School districts wrestling with ABCs of electronic discovery, compliance

School districts trying to meet compliance regulations are focusing on email archiving, but are hitting roadblocks related to electronic discovery and records retention laws.

School districts face a mandate to keep electronic information accessible for electronic discovery and public records

searches. But for many public schools, confusion about the legal requirements and a lack of funding present roadblocks to data compliance.

As public institutions that face litigation, school districts are required by the Federal Rules of Civil Procedure (FRCP) and state Sunshine Laws to keep relevant electronic information reasonably accessible. Like businesses in the private sector, the focus for school districts trying to meet compliance regulations has been on archiving email. However, school districts are finding compliance initiatives difficult to achieve because of insufficient resources, as well as a lack of direction from school leaders.

The main obstacle, according to educators and educational experts, is lack of awareness. "When I first brought [compliance] up at a meeting of a regional organization of school administrators I belong to, the reaction was, 'That doesn't apply to us,' " said Steve Dantinne, supervisor of technology for the Vineland Public Schools in Vineland, N.J.

While many enterprise IT administrators lack awareness of FRCP, Dantinne said it's probably worse among school district administrators. "Nobody wants to touch this issue [in schools] because it's going to cost money," he said. "Businesses understand that they need to spend money."

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This leads to the second problem school districts have with digital preservation: lack of resources. In Dantinne's case, the state of New Jersey has an Open Public Records Act dictating that school districts, counties and city governments have seven days to comply with a public information request. But that is an unfunded mandate.

"So far, the state has been really noncommittal," Dantinne said. "Nobody seems to want to give a guideline [to schools], because if they say definitively that you have to do it, you have to find some way to fund it. And if they say you don't have to do it, that's going against court rulings."

Dantinne said that 75% of his district's students qualify for free or reduced-price school lunches, which qualifies him for some IT aid through a federal program called e-Rate. This program uses funds collected by the Federal Communications Commission (FCC) and administered by the Universal Service Administrative Company's (USAC) Schools and Libraries Program to provide low-income districts with networking and communications equipment.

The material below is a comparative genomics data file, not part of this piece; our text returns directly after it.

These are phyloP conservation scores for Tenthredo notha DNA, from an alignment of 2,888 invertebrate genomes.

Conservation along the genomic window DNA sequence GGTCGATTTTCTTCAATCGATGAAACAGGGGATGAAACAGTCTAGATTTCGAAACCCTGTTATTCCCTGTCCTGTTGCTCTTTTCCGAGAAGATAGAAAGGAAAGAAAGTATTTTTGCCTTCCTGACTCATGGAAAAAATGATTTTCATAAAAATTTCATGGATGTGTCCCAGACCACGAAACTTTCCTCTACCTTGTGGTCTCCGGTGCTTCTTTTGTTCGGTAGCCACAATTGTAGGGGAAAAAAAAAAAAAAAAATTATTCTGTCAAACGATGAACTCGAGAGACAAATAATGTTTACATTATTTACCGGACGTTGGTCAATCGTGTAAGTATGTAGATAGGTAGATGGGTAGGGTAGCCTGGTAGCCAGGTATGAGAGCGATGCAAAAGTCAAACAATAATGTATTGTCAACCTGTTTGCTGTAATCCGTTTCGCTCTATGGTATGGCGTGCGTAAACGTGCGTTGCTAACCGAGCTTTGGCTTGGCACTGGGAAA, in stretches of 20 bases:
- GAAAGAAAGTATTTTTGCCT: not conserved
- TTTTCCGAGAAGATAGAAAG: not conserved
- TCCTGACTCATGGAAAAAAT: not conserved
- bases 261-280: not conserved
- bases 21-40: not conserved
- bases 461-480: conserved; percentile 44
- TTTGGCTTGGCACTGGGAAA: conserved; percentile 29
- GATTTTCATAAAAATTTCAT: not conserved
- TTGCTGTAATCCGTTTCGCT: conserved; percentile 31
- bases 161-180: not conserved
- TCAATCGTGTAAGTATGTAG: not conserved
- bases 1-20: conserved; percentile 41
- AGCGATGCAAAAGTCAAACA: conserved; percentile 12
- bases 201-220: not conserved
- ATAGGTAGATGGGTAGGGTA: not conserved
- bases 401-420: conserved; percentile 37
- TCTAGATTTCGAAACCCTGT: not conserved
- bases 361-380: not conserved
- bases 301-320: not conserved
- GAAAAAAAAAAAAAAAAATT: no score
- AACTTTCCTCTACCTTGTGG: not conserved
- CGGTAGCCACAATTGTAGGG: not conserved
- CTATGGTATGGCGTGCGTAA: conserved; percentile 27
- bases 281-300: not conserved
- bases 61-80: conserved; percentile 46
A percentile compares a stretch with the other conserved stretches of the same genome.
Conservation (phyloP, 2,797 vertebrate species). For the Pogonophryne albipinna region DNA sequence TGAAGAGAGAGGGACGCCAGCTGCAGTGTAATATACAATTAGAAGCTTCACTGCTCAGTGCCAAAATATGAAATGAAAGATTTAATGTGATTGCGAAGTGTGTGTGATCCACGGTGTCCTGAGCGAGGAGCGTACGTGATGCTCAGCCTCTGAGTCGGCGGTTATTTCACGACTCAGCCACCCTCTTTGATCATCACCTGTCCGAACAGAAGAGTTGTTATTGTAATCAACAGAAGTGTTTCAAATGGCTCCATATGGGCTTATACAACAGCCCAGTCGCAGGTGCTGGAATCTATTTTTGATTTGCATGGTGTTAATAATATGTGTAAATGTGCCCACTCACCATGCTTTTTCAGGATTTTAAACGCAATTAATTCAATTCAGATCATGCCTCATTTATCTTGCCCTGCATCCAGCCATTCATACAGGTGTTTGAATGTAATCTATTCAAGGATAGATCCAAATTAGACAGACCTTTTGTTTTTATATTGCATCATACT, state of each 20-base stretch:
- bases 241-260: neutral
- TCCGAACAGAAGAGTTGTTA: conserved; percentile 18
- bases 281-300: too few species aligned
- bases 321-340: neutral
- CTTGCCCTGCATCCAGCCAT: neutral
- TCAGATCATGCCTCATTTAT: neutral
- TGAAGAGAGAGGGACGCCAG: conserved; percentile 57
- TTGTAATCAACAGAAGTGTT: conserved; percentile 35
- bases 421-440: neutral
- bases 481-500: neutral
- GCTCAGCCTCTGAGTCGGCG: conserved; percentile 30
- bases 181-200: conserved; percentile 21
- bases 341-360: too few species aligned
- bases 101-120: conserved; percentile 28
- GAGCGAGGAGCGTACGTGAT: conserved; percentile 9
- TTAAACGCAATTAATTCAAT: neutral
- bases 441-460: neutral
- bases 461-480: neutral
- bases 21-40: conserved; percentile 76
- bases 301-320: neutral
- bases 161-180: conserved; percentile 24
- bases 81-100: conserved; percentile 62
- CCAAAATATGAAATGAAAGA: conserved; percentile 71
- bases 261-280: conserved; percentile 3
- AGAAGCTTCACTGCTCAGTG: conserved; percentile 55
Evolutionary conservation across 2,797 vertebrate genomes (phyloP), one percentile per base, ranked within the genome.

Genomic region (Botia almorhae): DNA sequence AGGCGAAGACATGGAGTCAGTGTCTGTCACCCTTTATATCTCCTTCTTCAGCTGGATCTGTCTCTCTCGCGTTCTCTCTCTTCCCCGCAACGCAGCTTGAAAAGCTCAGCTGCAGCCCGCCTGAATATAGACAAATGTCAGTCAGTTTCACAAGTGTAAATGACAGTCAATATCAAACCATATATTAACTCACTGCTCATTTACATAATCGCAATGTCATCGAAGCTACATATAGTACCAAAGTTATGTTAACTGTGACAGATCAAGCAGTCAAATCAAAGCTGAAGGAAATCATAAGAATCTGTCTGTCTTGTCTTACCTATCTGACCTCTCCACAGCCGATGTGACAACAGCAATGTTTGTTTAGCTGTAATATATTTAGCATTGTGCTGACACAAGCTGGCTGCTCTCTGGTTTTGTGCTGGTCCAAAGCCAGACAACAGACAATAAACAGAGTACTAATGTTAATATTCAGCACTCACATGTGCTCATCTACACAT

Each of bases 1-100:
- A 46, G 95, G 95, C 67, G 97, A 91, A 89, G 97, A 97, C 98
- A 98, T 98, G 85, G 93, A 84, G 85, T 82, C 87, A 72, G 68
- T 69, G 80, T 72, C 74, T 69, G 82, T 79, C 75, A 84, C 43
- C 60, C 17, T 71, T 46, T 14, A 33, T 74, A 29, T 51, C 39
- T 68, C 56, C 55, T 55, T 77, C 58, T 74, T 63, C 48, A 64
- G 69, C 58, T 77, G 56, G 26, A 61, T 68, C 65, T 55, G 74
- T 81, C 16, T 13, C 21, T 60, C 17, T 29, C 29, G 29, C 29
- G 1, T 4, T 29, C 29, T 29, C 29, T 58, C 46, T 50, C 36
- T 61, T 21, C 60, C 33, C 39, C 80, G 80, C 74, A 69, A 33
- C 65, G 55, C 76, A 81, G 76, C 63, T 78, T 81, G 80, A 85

But the federal program doesn't pay for the entire project. USAC's website specifies, "Applicants must provide additional resources, including end-user equipment (e.g., computers, telephones, etc.), software, professional development and the other elements that are necessary to utilize the connectivity funded by the Schools and Libraries Program."

Money may not be the only resource in short supply. According to a spokesperson for email archiving vendor Waterford Technologies, the company has sometimes been rebuffed in donating its products to schools because administrators don't have the man-hours to install or administer it.

A third problem for school administrators is that most digital archiving products are designed for corporate enterprises and are often too expensive and complex for schools. "Most of the products I've seen out there cost thousands just for the software that moves data from one place to another, and I'd still have to supply the hardware and storage," said Kevin Knuckles, IT director for the Aberdeen School District in Aberdeen, Miss.

With so many email archiving products out there, it's hard for school districts to find the right one. Knuckles said he's been bombarded by vendors and remains mired in policy discussions with local government.

Professional education associations, such as the Consortium for School Networking (CoSN), offer advice to schools about the problem and other educational organizations try to raise awareness about regulations and technology.

CoSN's CEO Keith Krueger said the organization is preparing a campaign to raise awareness about records retention laws and offer simple guides to technology for educators. Beginning in the next few weeks, the group will distribute white papers, including case studies from schools that have already put an archiving program in place.

"The average school district isn't doing a lot yet because there's a lot of confusion in the marketplace," Krueger said. "But school districts have to sort through what's a legally defensible position, and doing nothing is not legally defensible."

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